Whether it be the #MeToo, #TimesUp, Black Lives Matter, women’s equality or transgender rights movements, the United States is in a time of rapid social change. In the midst of such high-profile social movements, there may be a subtler social shift happening under the radar – a reduction in the stigma regarding men’s mental health issues.
In the United States, and many other cultures around the world, boys and young men have been socially conditioned from a young age to fit into a particular narrative of what it means to be a “real man.” This ideal is personified in the John Wayne rugged individual who needs no one; the strong, silent-type, whose strength is characterized by fearlessness and out-competing rivals. To acknowledge one’s emotions, with the exception of anger or aggression, is to be weak and even cowardly. I would argue that these cultural ideals are imprinted at such a young age, and are so pervasive in our culture, that even the most progressive men likely harbor some of these feelings on an unconscious level.
This traditional view of masculinity has led to a disproportionate stigma surrounding men admitting to, or seeking treatment for, mental health problems. Indeed, men are significantly less likely to seek mental health treatment or talk to others about mental health struggles than women (see this articlein the Guardian). Specifically, studiesshow that much of what keeps men from seeking treatment is the internalized stigma that experiencing mental health problems means that they are “weak.” The stakes for remedying this situation are high. Not only are there a great number of men (and their families by extension) suffering unnecessarily, but men are significantly more likely to die from suicide.
This brings us to more recent events that appear to be challenging this narrative. A story that brought hope that the stigma may be changing was a recent ESPN interviewwith NBA all-star player for the Toronto Raptors DeMar DeRozan, in which he spoke out about his struggle with depression (see video below).
Rather than getting criticized for being “weak”, DeRozan said:
“The response I got from people was so uplifting, positive, refreshing. … You just look at certain things. People say ‘you helped me. Because if you’re going through something like this, I can get through it.’ It’s incredible.”
Days after DeRozan’s revelation, Cleveland Cavaliers all-star forward Kevin Love wrote an articlediscussing his problems with panic attacks, one of which forced him to leave a game and go to the hospital. Importantly, he says he was inspired to come forward after hearing DeRozan’s statement. This shows the snow-ball effect that can happen when men begin to talk openly about such issues. Love too was overwhelming praised and supported. For example, Lebron James, his teammate and arguably the greatest basketball player in the world tweeted:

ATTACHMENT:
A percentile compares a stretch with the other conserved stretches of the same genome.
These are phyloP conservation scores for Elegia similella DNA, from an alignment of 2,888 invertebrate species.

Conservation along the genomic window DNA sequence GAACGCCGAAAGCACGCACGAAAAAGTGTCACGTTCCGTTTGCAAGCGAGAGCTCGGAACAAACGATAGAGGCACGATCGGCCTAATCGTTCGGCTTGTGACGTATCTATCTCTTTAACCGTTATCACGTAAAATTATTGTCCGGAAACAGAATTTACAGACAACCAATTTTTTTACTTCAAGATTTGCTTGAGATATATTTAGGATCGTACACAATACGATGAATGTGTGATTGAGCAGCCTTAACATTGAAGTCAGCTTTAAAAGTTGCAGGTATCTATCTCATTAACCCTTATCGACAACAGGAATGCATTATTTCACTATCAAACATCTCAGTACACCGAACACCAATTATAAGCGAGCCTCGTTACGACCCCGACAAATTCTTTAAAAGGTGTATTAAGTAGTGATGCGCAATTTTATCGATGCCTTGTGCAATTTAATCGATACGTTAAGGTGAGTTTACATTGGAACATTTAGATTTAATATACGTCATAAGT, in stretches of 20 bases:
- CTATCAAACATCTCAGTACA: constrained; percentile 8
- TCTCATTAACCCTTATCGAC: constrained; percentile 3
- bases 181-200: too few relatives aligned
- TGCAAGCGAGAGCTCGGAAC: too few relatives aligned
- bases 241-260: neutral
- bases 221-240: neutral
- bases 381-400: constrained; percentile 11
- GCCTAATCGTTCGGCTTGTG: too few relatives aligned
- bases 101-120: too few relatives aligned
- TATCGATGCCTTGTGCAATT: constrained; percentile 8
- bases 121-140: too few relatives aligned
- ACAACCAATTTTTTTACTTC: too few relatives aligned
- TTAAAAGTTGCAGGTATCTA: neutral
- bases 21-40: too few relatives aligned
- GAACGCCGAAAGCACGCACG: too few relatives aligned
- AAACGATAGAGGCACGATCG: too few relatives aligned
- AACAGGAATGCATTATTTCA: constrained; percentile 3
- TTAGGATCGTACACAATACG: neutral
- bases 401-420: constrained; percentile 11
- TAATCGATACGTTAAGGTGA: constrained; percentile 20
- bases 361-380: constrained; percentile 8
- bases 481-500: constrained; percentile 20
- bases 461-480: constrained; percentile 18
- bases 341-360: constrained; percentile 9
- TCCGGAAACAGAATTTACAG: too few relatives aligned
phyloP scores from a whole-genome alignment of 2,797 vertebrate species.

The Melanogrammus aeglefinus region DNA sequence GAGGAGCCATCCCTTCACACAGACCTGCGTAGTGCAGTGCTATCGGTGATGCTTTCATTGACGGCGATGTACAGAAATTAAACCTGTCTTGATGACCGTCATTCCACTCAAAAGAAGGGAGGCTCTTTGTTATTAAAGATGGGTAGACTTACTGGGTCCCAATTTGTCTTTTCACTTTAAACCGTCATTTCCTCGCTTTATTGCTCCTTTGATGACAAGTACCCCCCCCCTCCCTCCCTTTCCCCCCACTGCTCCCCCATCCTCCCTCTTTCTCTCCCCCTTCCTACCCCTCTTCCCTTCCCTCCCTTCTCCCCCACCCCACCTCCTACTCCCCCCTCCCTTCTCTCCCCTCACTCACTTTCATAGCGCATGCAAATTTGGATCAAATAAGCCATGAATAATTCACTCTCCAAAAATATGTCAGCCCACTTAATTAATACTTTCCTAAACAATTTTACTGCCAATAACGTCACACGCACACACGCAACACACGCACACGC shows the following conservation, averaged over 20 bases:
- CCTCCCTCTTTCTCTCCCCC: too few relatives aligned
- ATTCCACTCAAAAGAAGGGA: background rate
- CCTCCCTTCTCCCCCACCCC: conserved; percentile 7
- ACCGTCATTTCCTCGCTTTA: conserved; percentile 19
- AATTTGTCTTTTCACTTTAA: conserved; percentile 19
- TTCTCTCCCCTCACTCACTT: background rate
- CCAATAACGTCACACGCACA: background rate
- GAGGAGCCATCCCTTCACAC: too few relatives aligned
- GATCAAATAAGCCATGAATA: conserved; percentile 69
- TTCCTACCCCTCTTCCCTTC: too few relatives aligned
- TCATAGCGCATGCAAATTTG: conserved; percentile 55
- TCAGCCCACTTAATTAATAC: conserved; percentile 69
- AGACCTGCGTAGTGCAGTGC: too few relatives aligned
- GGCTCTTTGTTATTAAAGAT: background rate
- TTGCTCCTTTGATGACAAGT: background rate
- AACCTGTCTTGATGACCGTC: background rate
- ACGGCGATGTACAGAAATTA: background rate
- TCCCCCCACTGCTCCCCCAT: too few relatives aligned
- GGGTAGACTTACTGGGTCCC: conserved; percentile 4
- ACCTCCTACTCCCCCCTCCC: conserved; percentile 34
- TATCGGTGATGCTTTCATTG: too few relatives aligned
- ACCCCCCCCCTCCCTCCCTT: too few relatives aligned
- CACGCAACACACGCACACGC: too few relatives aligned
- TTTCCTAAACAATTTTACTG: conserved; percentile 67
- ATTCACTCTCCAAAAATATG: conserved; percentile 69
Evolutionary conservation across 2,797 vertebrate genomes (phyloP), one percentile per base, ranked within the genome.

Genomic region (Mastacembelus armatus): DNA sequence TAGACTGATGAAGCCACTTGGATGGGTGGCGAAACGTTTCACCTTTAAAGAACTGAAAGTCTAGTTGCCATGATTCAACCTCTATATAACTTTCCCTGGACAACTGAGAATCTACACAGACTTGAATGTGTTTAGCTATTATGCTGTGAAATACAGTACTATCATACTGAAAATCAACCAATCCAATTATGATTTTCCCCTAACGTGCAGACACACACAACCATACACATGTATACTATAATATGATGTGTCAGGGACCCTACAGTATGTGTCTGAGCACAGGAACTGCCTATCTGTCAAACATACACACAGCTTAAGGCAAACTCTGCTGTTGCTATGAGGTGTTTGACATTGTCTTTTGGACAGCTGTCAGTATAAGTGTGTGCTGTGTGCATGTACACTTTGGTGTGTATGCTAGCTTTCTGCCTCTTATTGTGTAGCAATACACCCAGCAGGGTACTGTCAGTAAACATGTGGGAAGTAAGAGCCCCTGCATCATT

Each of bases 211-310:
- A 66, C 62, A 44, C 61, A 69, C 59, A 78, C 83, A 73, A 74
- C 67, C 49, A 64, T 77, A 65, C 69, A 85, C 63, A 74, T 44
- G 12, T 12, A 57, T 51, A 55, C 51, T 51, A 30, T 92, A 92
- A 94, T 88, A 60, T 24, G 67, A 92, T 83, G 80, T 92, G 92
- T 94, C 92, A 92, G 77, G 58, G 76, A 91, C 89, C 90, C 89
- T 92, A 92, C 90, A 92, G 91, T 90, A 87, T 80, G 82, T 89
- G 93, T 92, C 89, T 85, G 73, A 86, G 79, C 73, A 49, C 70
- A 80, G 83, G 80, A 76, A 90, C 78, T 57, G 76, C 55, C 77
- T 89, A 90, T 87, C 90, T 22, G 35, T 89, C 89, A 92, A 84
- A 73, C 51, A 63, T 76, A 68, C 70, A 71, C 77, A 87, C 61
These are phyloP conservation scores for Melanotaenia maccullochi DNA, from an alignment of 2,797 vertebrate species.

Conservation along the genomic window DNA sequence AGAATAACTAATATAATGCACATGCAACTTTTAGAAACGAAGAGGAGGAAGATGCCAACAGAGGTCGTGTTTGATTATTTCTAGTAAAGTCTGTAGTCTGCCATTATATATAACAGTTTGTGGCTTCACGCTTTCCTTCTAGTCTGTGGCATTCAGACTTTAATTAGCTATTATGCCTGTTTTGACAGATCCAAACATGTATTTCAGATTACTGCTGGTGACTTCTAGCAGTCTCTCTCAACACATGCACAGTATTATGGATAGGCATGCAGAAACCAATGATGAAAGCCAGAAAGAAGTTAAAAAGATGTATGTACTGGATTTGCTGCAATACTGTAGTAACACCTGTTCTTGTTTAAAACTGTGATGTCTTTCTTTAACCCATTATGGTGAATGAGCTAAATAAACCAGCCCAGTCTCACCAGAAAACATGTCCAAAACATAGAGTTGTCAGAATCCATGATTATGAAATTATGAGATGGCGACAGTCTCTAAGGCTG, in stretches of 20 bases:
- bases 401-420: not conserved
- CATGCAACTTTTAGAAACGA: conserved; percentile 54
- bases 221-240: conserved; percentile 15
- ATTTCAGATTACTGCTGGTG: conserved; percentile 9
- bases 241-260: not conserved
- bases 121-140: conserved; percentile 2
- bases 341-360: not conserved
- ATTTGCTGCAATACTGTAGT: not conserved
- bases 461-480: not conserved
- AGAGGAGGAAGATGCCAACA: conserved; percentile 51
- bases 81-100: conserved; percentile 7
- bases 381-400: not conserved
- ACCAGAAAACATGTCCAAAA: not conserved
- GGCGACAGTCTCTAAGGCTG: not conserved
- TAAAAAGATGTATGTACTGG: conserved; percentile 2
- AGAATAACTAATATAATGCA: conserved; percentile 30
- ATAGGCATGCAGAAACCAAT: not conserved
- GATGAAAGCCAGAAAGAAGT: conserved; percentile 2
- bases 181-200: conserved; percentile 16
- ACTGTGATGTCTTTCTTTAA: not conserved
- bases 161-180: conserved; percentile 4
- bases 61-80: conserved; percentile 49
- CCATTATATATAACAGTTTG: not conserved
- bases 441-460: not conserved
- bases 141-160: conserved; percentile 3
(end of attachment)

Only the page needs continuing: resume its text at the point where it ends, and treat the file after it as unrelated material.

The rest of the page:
In addition to athletes, of which there are many more than the ones mentioned above, the rapper and cultural icon Jay-Z recently spokeabout how he has benefited from going to therapy. He advocates the end of the stigma of receiving mental health services, calling it “ridiculous.”
While these are just a few anecdotal accounts, I feel they may represent a broader cultural change in how men view mental health. I chose these examples specifically because they come from the hyper-masculine cultures of sports and hip-hop music. I am not of the opinion that traditional male ideals are all inherently negative and need to be discarded. Rather, the concepts of strength and fearlessness need to be expanded: true strength and fearlessness is the courage to be vulnerable and access the help needed to better oneself, one’s family and community.
Matt Christian, MSW is a therapist with Insight Into Action Therapy. He utilizes a strengths-based approach that leverages clients’ abilities and resiliency in the process of recovery. He also has extensive experience as a practitioner and student in several meditation traditions and incorporates when appropriate. Matt has availability in both Ashburn and Fairfax offices. You can reach him at 703-646-7664 x14 or firstname.lastname@example.org.